When an application is installed or enabled, it should inform you of its principal and significant functions. And if the application makes money by showing you advertising, it should clearly and conspicuously explain this. Applications that affect or change your user experience should make clear they are the reason for those changes. For example, if an application opens a window, that window should identify the application responsible for it. It should be easy for you to figure out how to disable or delete an application.I'm all for this (and more in fact). But the rogue elements will continue to flout these and any other guidelines as long as the consequence of flouting leaves them unexposed. I use Zonealarm to make sure that anything that is connecting to the 'net is doing so only when I say it can - and you'd be amazed what does try and reach out. Zonealarm by itself isn't enough, but the google folks helpfully list some other apps that are worth trying, see the end of their guiding principles.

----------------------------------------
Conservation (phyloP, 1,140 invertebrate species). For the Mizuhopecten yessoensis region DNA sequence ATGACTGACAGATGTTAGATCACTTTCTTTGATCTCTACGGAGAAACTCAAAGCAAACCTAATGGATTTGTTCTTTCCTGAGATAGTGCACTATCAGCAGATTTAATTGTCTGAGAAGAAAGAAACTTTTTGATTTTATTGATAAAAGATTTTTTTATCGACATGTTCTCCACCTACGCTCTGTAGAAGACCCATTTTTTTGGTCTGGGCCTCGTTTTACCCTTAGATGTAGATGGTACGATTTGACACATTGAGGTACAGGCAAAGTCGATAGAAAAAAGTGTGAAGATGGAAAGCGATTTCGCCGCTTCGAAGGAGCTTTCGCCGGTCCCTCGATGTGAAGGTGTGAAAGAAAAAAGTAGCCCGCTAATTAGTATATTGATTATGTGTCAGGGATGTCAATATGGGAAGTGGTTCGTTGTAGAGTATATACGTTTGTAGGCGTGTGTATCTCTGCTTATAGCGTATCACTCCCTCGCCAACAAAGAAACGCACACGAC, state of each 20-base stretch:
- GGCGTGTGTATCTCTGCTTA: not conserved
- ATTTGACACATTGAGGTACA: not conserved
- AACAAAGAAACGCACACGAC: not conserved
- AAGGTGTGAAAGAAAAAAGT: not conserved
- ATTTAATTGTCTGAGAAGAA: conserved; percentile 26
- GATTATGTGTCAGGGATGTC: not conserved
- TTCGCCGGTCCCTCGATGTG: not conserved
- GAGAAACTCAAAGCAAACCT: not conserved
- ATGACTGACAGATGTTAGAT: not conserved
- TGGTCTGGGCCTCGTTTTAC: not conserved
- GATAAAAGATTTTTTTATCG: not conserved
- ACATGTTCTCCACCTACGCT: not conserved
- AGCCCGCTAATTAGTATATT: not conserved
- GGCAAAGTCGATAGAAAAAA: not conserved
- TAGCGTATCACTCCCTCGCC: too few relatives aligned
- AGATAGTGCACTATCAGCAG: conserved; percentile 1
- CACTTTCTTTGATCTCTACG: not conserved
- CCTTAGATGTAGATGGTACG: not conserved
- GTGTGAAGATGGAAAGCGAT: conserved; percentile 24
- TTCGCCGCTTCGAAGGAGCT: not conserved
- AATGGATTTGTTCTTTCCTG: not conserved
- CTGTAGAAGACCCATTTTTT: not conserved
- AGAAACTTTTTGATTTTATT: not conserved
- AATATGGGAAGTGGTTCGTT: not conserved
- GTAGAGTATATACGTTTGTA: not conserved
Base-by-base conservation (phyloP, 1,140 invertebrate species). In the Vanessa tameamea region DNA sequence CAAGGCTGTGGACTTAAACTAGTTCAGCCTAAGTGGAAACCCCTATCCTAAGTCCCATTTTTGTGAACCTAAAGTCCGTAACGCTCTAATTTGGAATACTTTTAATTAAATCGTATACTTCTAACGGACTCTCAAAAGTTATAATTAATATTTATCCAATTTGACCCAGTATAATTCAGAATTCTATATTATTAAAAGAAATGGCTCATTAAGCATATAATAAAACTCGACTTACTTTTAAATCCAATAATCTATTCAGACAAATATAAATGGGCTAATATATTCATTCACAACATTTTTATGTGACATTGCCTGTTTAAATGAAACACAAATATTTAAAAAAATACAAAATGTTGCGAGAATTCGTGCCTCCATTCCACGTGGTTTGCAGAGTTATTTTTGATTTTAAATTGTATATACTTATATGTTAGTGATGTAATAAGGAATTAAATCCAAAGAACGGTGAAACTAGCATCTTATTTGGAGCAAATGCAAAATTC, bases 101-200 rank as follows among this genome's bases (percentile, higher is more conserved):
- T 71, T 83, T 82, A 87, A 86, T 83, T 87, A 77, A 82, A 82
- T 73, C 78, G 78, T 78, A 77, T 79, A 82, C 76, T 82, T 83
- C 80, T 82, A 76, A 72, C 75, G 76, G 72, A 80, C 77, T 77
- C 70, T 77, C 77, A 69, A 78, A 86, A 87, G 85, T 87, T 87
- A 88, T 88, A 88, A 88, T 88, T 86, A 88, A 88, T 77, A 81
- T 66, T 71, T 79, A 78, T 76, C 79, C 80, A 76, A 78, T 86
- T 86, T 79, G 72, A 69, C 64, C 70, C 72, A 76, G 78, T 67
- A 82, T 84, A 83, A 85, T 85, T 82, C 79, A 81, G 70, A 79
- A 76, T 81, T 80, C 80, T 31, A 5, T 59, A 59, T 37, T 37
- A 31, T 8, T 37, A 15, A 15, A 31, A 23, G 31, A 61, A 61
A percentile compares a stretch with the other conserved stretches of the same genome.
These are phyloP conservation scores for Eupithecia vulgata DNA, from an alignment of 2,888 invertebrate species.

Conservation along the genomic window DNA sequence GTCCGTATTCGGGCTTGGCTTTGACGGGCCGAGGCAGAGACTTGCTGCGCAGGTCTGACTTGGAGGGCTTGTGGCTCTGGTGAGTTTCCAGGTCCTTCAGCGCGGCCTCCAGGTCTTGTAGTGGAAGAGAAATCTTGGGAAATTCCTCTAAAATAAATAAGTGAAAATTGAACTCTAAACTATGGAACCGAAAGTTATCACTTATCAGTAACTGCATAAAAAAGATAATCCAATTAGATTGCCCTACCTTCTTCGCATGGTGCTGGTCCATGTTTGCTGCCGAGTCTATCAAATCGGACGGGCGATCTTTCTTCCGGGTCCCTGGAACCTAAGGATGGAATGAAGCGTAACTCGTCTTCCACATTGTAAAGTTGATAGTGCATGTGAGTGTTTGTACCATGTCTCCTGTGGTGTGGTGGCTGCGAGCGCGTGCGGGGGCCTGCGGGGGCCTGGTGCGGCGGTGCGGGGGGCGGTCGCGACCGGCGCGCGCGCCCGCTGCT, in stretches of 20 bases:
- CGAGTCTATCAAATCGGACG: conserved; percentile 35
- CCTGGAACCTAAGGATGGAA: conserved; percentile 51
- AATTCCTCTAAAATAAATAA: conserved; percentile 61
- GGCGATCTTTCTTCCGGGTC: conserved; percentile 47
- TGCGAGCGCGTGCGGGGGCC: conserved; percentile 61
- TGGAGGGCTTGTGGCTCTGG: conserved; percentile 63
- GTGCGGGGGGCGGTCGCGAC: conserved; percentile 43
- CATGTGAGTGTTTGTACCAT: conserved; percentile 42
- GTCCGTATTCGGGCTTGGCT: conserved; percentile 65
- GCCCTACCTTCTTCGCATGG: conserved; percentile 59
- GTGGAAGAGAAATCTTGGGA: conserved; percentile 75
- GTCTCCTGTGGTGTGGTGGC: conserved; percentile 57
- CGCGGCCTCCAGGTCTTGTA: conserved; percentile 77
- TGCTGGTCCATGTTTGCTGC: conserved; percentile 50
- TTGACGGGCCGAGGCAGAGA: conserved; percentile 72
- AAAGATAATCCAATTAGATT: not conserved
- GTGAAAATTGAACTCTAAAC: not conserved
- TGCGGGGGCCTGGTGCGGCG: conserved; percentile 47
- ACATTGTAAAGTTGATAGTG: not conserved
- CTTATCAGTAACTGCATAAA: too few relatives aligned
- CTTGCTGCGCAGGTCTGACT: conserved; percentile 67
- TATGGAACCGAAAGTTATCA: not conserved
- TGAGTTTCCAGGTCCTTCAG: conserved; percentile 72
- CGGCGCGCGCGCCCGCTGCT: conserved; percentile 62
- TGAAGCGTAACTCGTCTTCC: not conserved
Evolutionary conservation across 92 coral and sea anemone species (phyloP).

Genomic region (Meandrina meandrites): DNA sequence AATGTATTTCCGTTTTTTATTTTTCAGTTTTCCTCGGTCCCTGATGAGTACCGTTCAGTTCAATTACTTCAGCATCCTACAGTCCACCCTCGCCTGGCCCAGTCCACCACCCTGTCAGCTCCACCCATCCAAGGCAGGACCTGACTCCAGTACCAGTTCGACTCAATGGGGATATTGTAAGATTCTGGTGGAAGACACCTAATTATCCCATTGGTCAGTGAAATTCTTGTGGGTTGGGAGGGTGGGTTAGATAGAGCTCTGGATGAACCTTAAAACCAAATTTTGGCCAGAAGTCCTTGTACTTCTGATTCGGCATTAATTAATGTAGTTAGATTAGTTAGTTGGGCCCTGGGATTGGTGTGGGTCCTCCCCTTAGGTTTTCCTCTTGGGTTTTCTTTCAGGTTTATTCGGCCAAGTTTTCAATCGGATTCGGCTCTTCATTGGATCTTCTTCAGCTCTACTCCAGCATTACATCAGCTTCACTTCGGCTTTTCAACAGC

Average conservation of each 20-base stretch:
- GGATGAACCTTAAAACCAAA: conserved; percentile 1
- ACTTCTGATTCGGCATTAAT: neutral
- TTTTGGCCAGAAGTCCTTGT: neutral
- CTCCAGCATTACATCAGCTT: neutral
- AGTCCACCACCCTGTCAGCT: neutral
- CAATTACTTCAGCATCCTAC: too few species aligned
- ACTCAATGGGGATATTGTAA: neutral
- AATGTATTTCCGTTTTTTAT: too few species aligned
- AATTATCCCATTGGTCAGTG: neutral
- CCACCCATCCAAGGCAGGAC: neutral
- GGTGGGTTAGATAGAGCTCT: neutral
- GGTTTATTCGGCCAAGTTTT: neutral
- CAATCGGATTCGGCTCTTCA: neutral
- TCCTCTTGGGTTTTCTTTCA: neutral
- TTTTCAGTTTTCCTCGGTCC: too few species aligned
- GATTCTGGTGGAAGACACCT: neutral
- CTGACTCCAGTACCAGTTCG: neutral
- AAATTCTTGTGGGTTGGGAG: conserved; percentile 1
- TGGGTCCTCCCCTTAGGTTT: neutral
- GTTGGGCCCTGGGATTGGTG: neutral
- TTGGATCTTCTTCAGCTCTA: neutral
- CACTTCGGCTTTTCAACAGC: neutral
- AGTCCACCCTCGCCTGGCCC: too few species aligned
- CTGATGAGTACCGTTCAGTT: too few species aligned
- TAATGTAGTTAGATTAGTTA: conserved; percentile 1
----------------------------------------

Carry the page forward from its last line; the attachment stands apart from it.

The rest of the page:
Thursday, May 20, 2004
Google's Green Cross Code
The Google team are worried by the increasing trend in spyware and other dodgy software. They've published some principles that they believe the software industry should stand by. Difficult to argue with any of them I think, unless (of course) you are a publisher of said dodgy software when doubtless you will be shrieking "restraint of trade", e.g.
Posted by Alan at Thursday, May 20, 2004